Upturn after years of decline

Lift in whisky sales adds to case for tax cut

David FrostScotch Whisky sales in the UK are growing following last year’s tax cut and the upturn is being used by the industry to call for a further reduction in duties.

Figures from HM Revenue and Customs (HMRC), published today by the Scotch Whisky Association, reveal the number of 70cl bottles of Scotch released for sale increased by 2% last year. Some 84.9 million bottles were released for sale in 2015, up from 83.3m the previous year.

The moderate increase in volume of Scotch sold in the UK recently comes on the back of years of decline. The number of bottles released for sale in the UK has fallen by around a quarter in the last 10 years. In 2005 more than 107m bottles were sold, but volumes have never exceeded 100m in one year since 2008.

The SWA said the 2% cut in excise duty in last year’s UK Budget, on the back of a freeze and the scrapping of the alcohol duty escalator in 2014, has given a confidence boost to the industry.

However, it says the UK drinks market remains “fiercely competitive” and the current level of tax, including excise and Vat, of 76% on an average priced bottle of Scotch Whisky is still too high.

The SWA is calling for ‘Fair Tax for Whisky’ with a further 2% cut in excise in the UK Budget on 16 March, a move that it claims is supported by three-quarters of the British public.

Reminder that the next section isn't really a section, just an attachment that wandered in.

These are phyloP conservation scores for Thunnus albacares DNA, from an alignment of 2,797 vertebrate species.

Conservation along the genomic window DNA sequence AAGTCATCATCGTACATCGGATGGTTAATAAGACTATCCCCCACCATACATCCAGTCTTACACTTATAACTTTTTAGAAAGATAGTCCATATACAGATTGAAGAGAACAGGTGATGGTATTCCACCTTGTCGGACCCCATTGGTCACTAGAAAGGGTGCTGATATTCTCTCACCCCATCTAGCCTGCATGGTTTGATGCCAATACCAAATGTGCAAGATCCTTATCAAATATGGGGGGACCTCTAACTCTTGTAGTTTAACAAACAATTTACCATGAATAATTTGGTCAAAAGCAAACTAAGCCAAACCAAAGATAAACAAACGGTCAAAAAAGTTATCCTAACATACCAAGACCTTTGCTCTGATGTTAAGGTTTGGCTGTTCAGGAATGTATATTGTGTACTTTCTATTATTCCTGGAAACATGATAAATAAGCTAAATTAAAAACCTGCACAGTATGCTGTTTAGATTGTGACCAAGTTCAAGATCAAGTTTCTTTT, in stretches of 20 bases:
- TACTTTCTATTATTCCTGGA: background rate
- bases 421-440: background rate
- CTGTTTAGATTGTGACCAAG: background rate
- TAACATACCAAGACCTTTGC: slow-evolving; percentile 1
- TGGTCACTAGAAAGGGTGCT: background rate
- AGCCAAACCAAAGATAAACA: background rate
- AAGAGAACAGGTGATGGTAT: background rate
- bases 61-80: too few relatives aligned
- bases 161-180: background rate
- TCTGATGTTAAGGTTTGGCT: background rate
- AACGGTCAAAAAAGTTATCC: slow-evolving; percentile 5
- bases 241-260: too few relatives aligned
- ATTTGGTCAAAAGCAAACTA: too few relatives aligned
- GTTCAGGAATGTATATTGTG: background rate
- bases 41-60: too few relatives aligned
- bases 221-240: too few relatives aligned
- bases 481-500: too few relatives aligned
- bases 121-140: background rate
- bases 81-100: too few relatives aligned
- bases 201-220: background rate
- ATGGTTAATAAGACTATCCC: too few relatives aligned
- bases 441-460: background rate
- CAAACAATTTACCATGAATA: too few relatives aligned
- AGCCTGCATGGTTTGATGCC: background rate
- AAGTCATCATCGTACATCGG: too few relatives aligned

Last year’s excise reduction – only the fourth time in the last century that duty on Scotch has been cut – has also boosted Treasury coffers by contributing to a £102m increase in revenue receipts from spirits.

David Frost (pictured), SWA chief executive, said: “A strong UK market is vital, particularly for new entrants to the industry. In the last two years, nine new distilleries have started production in Scotland and they need a strong domestic base to grow from.

“The UK is still the third biggest market for Scotch in the world, but it is fragile and competitive. That’s why we want Chancellor George Osborne to support an important domestic industry by cutting duty by a further 2% next month.

“The tax treatment of Scotch in its home market also has repercussions for our export performance. If overseas governments see Scotch being treated unfairly in the UK that could influence their decisions.

“This makes it harder to ensure a level playing field for Scotch overseas.  With Scotch now the biggest net contributor to UK trade in goods, it is important the Chancellor acts to support distillers and therefore the wider economy.”

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